In 2020, there were multiple calves found unable to stand at birth or shortly after and were then seen by veterinarians in Pennsylvania. Calves were either weak and unable to stand immediately after birth, could stand with assistance, or lost the ability to stand within the first two weeks of life. Besides showing signs of muscle weakness, these calves became unthrifty, succumbed to secondary health problems, or were euthanized. Researchers from Pennsylvania State University learned of similar cases of calves on farms in New York and Florida1,2. There have also been reported cases in Wisconsin.
Trying to solve the mysterious calf condition
Veterinarians sought to determine what was affecting these animals. One possible cause was dystocia, which could have placed the calf in a low oxygen state that deprived the brain of oxygen, making it difficult for the calf to stand immediately after birth. Dystocia could have also resulted in injuries to the musculoskeletal system. Another possibility was that calves conceived through in vitro fertilization or embryo transfer have been known to have extreme birthweights, be born premature, or not be fully developed, which could result in the calf’s inability to stand. A third thought was an infectious disease such as bovine viral diarrhea virus could also cause the calf to be weak and unable to stand. If the dam was infected with the protozoa neospora, she could transmit this to the calf in utero, which could affect the calf’s nervous system. After much investigation, veterinarians could not determine a neurological, infectious, or metabolic reason for why these calves could not stand.
A dive into genetics for answers
With no other likely causes, veterinarians turned to genetics to look for a gene defect. Researchers from the U.S. Department of Agriculture’s Agricultural Research Service, the Council on Dairy Cattle Breeding, Dr. Chad Dechow from Pennsylvania State University, and many genetics companies worked to discover a defect on chromosome 16. Researchers determined that affected animals had two copies of a mutation in the CACNA1S gene on chromosome 163.
The CACNA1S gene makes the main piece of a calcium channel found on the outside membrane of muscle cells. The job of these CACNA1S calcium channels is to transmit the signal from the nervous system to the interior of the muscle to other calcium channels that cause muscle contraction, allowing the body to move. Without CACNA1S calcium channels, the signal is not “forwarded” to the interior calcium channels, preventing the muscle from contracting and resulting in muscle weakness.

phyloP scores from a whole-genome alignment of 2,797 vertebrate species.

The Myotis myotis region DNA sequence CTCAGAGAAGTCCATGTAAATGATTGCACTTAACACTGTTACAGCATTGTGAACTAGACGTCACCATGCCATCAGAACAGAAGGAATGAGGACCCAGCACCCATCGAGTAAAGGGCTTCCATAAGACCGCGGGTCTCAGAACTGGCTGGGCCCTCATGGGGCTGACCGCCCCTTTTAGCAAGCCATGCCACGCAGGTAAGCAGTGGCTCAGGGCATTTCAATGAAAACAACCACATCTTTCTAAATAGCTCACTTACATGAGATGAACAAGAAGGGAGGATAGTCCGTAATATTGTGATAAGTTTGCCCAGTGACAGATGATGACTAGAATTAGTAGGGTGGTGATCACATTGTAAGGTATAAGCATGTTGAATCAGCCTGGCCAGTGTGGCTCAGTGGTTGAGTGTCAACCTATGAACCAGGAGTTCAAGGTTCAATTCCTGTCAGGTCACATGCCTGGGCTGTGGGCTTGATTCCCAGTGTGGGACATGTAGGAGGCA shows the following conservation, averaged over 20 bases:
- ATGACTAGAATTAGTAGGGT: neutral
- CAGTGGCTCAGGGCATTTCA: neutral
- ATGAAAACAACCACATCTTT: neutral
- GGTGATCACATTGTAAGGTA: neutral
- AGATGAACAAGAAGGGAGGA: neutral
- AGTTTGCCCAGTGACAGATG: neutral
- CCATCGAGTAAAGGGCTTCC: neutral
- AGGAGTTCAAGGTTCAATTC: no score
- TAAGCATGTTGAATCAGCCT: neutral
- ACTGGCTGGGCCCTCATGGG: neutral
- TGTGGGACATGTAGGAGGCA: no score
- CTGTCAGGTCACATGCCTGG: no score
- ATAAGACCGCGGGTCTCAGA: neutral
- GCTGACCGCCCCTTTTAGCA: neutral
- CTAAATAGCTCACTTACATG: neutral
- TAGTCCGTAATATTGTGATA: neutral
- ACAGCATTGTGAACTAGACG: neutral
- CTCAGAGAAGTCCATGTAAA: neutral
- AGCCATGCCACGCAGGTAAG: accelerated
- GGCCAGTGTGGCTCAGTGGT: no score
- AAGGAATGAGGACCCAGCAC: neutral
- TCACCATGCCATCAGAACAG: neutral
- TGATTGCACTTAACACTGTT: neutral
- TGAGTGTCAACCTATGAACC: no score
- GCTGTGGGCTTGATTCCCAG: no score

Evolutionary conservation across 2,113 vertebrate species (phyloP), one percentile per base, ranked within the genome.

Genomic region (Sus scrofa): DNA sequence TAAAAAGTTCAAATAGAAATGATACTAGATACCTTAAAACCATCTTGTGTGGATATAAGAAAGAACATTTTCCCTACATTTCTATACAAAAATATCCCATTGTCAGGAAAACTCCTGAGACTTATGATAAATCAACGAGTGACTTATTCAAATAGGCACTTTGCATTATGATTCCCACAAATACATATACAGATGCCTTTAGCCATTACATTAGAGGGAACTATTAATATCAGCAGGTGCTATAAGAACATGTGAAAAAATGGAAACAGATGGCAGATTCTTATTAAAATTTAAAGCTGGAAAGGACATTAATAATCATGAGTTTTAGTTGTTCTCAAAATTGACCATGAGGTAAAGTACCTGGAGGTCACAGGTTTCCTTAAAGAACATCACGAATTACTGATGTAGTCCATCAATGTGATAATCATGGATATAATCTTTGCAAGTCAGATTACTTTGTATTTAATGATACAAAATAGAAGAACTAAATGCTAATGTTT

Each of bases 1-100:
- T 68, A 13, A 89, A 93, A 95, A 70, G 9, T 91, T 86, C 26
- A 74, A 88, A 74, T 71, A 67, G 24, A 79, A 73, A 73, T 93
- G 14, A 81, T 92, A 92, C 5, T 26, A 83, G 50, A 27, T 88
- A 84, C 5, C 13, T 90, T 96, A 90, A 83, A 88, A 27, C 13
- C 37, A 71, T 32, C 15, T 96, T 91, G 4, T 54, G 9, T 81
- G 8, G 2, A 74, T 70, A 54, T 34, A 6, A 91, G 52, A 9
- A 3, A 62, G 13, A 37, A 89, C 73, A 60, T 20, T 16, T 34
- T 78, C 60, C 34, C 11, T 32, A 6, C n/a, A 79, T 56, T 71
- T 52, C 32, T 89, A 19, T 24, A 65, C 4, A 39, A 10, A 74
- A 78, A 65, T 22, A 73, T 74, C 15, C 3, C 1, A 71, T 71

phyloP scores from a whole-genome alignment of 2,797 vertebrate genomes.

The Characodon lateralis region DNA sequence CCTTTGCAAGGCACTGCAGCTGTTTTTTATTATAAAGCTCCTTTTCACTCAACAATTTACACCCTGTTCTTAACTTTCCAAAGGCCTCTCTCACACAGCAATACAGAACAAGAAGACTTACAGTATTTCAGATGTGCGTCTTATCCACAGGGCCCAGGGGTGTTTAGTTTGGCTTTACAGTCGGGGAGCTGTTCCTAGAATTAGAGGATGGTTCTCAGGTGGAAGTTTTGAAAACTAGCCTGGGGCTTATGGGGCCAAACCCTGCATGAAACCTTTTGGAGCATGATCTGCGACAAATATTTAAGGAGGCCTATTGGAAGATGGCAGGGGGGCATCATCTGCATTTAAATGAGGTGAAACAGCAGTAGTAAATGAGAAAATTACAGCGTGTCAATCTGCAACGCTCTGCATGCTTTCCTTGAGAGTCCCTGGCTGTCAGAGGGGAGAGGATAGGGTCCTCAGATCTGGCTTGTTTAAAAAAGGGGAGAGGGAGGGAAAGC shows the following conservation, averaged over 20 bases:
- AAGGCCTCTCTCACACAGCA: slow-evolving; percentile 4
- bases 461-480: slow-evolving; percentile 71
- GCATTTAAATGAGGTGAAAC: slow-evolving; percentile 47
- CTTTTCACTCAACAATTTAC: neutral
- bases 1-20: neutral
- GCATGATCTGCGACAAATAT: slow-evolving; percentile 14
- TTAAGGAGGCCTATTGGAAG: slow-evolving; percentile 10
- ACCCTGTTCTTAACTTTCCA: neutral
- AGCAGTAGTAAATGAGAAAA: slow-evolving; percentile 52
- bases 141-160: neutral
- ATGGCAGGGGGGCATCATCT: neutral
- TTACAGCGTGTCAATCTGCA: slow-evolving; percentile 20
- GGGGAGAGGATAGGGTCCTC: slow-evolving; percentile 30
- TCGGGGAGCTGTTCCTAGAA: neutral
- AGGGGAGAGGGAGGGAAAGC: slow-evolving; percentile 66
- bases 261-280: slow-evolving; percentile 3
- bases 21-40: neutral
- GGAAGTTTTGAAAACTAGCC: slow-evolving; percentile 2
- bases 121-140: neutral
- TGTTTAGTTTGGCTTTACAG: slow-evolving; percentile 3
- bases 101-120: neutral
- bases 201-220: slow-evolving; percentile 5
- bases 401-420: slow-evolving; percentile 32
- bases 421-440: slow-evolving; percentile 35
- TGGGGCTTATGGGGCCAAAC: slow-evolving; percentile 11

Identified bull as an early-known carrier of the mutation
These researchers identified Southwind Bell of Bar-Lee as one of the earliest known carriers of the mutated allele. In a 2009 article by Schlesser et al. they identified Southwind Bell of Bar Lee (bull 12 in the article) as having a bimodal distribution of his offspring for perinatal survival4. This means that some of his offspring were likelier to survive than others. Southwind’s most prominent descendants Roylane Socra Robust and Seagull-Bay Supersire5 have also been identified to have the mutated gene. While the prevalence rate of the mutated gene in the Holstein population is currently unknown, it is important to realize that the mutation has been traced back to some influential family lines.
Currently, bull studs are testing their AI bulls for the presence of this mutation. Bulls identified as having this mutation are still used by some bull studs, while others have eliminated these genetics from their herds. If a bull stud decides to maintain bulls with this mutation, they are publicizing this information so producers can make informed decisions about bull use (Table 1)5. If you have cows and heifers with similar pedigrees as the affected bulls, then it is not recommended to breed with affected bulls.
Table 1: List of bulls and their Muscle Weakness genetic status.
The unique thing about this defect is that some animals with two copies of the mutated allele survive to adulthood. Winstar Geometirc-P (Table 1) is one such animal that has two mutated genes. It is not known why some animals can survive, but management differences between farms is thought to be the reason3.
What does this mean for you and your herd?
This means that sire selection decisions are more critical today than yesterday. While genetic testing is available through Feanix Bio for $10 a test, it can get costly to test your entire herd. Breeding with bulls tested and shown to be free of the mutated gene will allow you to breed your heifers and cows without worry. Keeping records of animals in your herd with either one or two copies of the mutated gene is key to ensuring you make good sire selection choices in the future to avoid offspring with two copies of the mutated gene. If you breed females to a bull with a mutated gene, it is important to ensure the female’s pedigree does not also have animals with the mutated gene present. Having different ancestors helps to eliminate the possibility that the female has a copy of the mutated gene. Information on this mutation is still evolving as more animals with the defect are identified.
- Dechow, C. 2023. Mutation sometimes leads to calf recumbency. Hoard’s Dairyman
- CDCB. 2023. Recumbency in Holstein Calves. https://uscdcb.com/recumbency-in-holstein-calves/
- Dechow CD, Frye E, Maunsell FP. Identification of a putative haplotype associated with recumbency in Holstein calves. JDS Commun. 2022 Aug 6;3(6):412-415. doi: 10.3168/jdsc.2022-0224. PMID: 36465504; PMCID: PMC9709600.
- Schlesser HN, Shanks RD, Berger PJ, Healey MH. Graphical approach to evaluate genetic estimates of calf survival. J Dairy Sci. 2009 May;92(5):2166-73. doi: 10.3168/jds.2008-1324. PMID: 19389975.
Genex. 2023. Understanding Recumbency in Holstein Calves. https://genex.coop/understanding-recumbency-in-holstein-calves/